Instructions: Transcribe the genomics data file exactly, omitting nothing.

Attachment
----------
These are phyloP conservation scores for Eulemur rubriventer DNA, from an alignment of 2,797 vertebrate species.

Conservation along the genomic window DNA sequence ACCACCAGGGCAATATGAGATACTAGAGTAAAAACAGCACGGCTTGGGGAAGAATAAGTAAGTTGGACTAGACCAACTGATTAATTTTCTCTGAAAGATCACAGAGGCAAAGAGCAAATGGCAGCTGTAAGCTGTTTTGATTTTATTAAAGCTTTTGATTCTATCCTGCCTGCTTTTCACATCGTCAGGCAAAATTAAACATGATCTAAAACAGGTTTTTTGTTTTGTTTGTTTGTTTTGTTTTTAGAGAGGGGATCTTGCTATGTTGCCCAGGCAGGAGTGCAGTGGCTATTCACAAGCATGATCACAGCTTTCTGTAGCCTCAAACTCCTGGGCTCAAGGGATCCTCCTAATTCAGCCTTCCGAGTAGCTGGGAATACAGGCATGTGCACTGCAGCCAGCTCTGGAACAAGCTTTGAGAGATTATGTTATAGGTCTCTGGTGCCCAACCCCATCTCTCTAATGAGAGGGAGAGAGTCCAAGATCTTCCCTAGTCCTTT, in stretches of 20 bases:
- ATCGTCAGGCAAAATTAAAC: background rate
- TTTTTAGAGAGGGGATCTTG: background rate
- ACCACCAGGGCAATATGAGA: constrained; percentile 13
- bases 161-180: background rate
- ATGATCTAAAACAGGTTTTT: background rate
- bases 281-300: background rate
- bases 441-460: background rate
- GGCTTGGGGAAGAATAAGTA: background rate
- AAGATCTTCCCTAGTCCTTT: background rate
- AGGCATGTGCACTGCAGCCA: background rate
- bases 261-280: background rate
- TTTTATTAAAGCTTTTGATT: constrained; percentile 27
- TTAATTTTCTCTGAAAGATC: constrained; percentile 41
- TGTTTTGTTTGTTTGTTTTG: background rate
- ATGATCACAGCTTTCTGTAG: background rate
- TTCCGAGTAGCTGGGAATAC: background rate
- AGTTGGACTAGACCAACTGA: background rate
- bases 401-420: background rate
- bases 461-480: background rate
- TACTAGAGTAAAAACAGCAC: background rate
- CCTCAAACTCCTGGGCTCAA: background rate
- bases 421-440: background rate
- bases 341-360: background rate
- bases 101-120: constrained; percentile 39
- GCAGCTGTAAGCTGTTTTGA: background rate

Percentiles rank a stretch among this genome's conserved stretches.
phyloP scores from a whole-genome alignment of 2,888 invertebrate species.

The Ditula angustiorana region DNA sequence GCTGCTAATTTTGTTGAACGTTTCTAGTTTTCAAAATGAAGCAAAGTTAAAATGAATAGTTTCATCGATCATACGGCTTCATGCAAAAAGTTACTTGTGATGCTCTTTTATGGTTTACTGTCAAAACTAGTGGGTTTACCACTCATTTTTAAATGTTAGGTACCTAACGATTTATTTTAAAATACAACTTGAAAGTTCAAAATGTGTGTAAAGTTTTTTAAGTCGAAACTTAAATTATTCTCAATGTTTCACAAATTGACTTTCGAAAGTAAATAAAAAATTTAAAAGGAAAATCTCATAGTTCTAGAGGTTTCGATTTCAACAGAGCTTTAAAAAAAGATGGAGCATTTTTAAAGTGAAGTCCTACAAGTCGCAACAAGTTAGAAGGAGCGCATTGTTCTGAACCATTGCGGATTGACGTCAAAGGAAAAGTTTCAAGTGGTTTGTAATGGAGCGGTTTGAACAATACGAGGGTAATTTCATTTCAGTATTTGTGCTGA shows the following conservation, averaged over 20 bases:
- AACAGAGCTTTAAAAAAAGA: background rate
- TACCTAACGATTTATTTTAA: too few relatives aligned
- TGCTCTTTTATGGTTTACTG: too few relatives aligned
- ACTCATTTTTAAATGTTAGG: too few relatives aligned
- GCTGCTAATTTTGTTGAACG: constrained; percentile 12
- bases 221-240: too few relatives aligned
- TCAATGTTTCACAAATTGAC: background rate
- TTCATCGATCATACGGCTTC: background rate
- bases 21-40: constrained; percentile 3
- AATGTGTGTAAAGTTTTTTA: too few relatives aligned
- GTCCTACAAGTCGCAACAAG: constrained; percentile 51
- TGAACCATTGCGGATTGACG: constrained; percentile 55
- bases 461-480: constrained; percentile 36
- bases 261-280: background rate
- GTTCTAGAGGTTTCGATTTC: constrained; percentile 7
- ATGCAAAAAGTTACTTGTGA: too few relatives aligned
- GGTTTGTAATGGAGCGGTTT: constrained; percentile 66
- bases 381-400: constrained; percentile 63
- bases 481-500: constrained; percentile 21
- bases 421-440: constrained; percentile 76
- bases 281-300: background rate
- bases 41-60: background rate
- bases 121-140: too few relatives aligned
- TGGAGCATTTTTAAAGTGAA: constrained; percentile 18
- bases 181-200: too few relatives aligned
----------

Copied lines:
These are phyloP conservation scores for Eulemur rubriventer DNA, from an alignment of 2,797 vertebrate species.

Conservation along the genomic window DNA sequence ACCACCAGGGCAATATGAGATACTAGAGTAAAAACAGCACGGCTTGGGGAAGAATAAGTAAGTTGGACTAGACCAACTGATTAATTTTCTCTGAAAGATCACAGAGGCAAAGAGCAAATGGCAGCTGTAAGCTGTTTTGATTTTATTAAAGCTTTTGATTCTATCCTGCCTGCTTTTCACATCGTCAGGCAAAATTAAACATGATCTAAAACAGGTTTTTTGTTTTGTTTGTTTGTTTTGTTTTTAGAGAGGGGATCTTGCTATGTTGCCCAGGCAGGAGTGCAGTGGCTATTCACAAGCATGATCACAGCTTTCTGTAGCCTCAAACTCCTGGGCTCAAGGGATCCTCCTAATTCAGCCTTCCGAGTAGCTGGGAATACAGGCATGTGCACTGCAGCCAGCTCTGGAACAAGCTTTGAGAGATTATGTTATAGGTCTCTGGTGCCCAACCCCATCTCTCTAATGAGAGGGAGAGAGTCCAAGATCTTCCCTAGTCCTTT, in stretches of 20 bases:
- ATCGTCAGGCAAAATTAAAC: background rate
- TTTTTAGAGAGGGGATCTTG: background rate
- ACCACCAGGGCAATATGAGA: constrained; percentile 13
- bases 161-180: background rate
- ATGATCTAAAACAGGTTTTT: background rate
- bases 281-300: background rate
- bases 441-460: background rate
- GGCTTGGGGAAGAATAAGTA: background rate
- AAGATCTTCCCTAGTCCTTT: background rate
- AGGCATGTGCACTGCAGCCA: background rate
- bases 261-280: background rate
- TTTTATTAAAGCTTTTGATT: constrained; percentile 27
- TTAATTTTCTCTGAAAGATC: constrained; percentile 41
- TGTTTTGTTTGTTTGTTTTG: background rate
- ATGATCACAGCTTTCTGTAG: background rate
- TTCCGAGTAGCTGGGAATAC: background rate
- AGTTGGACTAGACCAACTGA: background rate
- bases 401-420: background rate
- bases 461-480: background rate
- TACTAGAGTAAAAACAGCAC: background rate
- CCTCAAACTCCTGGGCTCAA: background rate
- bases 421-440: background rate
- bases 341-360: background rate
- bases 101-120: constrained; percentile 39
- GCAGCTGTAAGCTGTTTTGA: background rate

Percentiles rank a stretch among this genome's conserved stretches.
phyloP scores from a whole-genome alignment of 2,888 invertebrate species.

The Ditula angustiorana region DNA sequence GCTGCTAATTTTGTTGAACGTTTCTAGTTTTCAAAATGAAGCAAAGTTAAAATGAATAGTTTCATCGATCATACGGCTTCATGCAAAAAGTTACTTGTGATGCTCTTTTATGGTTTACTGTCAAAACTAGTGGGTTTACCACTCATTTTTAAATGTTAGGTACCTAACGATTTATTTTAAAATACAACTTGAAAGTTCAAAATGTGTGTAAAGTTTTTTAAGTCGAAACTTAAATTATTCTCAATGTTTCACAAATTGACTTTCGAAAGTAAATAAAAAATTTAAAAGGAAAATCTCATAGTTCTAGAGGTTTCGATTTCAACAGAGCTTTAAAAAAAGATGGAGCATTTTTAAAGTGAAGTCCTACAAGTCGCAACAAGTTAGAAGGAGCGCATTGTTCTGAACCATTGCGGATTGACGTCAAAGGAAAAGTTTCAAGTGGTTTGTAATGGAGCGGTTTGAACAATACGAGGGTAATTTCATTTCAGTATTTGTGCTGA shows the following conservation, averaged over 20 bases:
- AACAGAGCTTTAAAAAAAGA: background rate
- TACCTAACGATTTATTTTAA: too few relatives aligned
- TGCTCTTTTATGGTTTACTG: too few relatives aligned
- ACTCATTTTTAAATGTTAGG: too few relatives aligned
- GCTGCTAATTTTGTTGAACG: constrained; percentile 12
- bases 221-240: too few relatives aligned
- TCAATGTTTCACAAATTGAC: background rate
- TTCATCGATCATACGGCTTC: background rate
- bases 21-40: constrained; percentile 3
- AATGTGTGTAAAGTTTTTTA: too few relatives aligned
- GTCCTACAAGTCGCAACAAG: constrained; percentile 51
- TGAACCATTGCGGATTGACG: constrained; percentile 55
- bases 461-480: constrained; percentile 36
- bases 261-280: background rate
- GTTCTAGAGGTTTCGATTTC: constrained; percentile 7
- ATGCAAAAAGTTACTTGTGA: too few relatives aligned
- GGTTTGTAATGGAGCGGTTT: constrained; percentile 66
- bases 381-400: constrained; percentile 63
- bases 481-500: constrained; percentile 21
- bases 421-440: constrained; percentile 76
- bases 281-300: background rate
- bases 41-60: background rate
- bases 121-140: too few relatives aligned
- TGGAGCATTTTTAAAGTGAA: constrained; percentile 18
- bases 181-200: too few relatives aligned